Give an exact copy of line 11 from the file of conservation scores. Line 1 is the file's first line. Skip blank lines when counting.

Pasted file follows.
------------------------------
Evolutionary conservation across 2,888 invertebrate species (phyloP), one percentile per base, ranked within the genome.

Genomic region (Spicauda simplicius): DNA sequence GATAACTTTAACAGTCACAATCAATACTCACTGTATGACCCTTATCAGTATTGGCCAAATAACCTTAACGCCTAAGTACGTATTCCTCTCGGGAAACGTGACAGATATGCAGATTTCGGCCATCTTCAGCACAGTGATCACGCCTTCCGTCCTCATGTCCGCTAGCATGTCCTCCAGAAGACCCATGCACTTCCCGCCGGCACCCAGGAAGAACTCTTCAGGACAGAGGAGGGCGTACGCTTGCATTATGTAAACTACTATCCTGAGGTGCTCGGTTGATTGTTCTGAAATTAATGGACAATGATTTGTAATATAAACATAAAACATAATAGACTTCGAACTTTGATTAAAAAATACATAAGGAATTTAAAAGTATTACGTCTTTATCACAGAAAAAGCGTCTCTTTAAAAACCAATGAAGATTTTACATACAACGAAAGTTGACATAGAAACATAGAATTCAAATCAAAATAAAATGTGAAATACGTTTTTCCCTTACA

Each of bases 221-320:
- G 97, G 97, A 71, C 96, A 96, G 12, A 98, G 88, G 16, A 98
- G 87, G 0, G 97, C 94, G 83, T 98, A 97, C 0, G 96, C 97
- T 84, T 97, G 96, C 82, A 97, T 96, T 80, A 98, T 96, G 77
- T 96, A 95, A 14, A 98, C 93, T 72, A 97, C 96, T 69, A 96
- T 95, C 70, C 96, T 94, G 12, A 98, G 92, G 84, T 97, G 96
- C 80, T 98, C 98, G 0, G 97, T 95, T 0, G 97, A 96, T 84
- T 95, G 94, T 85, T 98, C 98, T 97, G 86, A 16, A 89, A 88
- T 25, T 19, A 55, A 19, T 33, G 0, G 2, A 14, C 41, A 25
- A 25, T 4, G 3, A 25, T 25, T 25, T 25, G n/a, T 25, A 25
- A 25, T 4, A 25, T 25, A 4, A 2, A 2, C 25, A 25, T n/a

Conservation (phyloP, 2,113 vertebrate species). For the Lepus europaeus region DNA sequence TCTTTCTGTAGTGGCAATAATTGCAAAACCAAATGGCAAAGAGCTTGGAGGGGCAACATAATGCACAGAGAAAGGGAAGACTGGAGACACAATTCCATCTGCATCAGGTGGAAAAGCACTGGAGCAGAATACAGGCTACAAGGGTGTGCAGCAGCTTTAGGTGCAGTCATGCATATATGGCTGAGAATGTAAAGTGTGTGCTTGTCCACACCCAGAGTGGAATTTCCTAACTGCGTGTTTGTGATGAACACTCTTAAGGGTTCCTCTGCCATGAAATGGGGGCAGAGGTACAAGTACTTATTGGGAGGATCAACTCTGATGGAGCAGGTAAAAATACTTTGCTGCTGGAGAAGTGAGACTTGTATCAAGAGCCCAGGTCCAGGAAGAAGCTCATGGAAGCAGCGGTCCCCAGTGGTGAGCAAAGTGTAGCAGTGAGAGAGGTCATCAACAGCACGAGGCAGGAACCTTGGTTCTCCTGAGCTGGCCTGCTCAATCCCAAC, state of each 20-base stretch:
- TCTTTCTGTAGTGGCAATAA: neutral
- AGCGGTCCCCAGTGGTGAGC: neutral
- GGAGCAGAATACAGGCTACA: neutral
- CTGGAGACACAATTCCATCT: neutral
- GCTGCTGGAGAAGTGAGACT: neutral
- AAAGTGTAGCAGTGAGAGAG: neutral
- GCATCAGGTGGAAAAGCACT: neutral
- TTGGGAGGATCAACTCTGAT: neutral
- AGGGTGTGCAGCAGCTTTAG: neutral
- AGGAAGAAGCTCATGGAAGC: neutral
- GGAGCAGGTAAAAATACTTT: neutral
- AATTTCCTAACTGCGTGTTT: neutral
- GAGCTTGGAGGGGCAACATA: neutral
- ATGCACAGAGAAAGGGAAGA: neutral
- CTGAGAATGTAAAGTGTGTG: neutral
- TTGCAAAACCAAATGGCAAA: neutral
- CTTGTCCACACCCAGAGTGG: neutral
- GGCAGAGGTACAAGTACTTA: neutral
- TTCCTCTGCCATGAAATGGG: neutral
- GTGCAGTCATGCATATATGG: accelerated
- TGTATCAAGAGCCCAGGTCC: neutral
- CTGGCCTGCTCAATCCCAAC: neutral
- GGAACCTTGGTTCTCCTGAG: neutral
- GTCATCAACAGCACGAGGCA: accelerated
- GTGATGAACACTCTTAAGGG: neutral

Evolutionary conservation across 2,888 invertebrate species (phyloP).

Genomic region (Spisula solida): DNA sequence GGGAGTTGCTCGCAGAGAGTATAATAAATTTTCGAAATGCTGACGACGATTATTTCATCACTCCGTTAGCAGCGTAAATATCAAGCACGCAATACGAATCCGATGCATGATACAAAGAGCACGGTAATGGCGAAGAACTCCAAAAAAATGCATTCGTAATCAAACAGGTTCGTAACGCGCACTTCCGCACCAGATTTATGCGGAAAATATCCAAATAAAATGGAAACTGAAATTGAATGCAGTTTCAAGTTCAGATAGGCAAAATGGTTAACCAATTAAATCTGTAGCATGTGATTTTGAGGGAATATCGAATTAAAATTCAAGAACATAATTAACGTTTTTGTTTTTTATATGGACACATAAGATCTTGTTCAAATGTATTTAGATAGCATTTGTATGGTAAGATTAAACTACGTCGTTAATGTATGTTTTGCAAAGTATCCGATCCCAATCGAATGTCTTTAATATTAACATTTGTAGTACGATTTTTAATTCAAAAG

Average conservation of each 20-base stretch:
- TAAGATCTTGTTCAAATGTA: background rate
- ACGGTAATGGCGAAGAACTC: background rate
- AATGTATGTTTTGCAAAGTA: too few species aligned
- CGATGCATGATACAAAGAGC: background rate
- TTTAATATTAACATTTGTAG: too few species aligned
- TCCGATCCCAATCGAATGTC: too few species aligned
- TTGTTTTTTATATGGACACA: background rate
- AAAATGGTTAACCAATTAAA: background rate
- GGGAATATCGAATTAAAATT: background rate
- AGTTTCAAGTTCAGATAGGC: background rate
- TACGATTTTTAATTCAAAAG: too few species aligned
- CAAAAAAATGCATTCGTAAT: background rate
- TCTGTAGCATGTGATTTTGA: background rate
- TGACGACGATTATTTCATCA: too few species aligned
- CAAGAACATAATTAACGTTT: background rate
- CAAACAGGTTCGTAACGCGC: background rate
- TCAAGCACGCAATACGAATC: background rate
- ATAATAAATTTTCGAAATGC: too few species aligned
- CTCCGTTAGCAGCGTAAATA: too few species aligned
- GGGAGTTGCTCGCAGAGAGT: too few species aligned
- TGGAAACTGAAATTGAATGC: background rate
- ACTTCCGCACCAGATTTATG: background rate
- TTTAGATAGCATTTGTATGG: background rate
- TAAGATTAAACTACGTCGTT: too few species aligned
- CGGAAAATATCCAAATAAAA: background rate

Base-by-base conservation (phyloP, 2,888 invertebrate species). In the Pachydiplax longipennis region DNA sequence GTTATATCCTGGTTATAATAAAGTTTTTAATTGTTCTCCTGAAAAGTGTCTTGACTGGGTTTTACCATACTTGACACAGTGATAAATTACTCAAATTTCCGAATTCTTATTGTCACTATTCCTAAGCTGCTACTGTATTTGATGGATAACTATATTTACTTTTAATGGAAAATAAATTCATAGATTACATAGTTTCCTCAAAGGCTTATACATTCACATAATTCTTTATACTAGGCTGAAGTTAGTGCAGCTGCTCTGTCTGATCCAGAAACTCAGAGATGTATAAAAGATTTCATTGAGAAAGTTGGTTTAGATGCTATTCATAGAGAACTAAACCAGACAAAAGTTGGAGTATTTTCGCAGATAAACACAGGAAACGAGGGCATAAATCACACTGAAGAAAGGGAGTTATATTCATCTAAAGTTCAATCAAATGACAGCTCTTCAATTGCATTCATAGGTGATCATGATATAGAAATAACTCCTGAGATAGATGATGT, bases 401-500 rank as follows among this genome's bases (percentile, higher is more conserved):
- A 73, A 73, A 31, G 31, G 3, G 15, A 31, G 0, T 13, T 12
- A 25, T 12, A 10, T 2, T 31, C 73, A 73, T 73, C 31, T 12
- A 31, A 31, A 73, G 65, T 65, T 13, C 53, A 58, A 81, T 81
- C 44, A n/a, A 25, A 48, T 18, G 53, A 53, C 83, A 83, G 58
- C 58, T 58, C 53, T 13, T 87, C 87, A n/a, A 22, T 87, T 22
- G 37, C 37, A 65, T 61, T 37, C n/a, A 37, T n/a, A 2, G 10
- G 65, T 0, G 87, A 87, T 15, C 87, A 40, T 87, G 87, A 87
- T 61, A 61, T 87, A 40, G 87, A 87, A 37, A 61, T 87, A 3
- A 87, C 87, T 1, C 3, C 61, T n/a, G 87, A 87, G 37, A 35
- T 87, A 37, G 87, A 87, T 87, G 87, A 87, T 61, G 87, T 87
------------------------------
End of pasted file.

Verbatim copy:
- T 25, T 19, A 55, A 19, T 33, G 0, G 2, A 14, C 41, A 25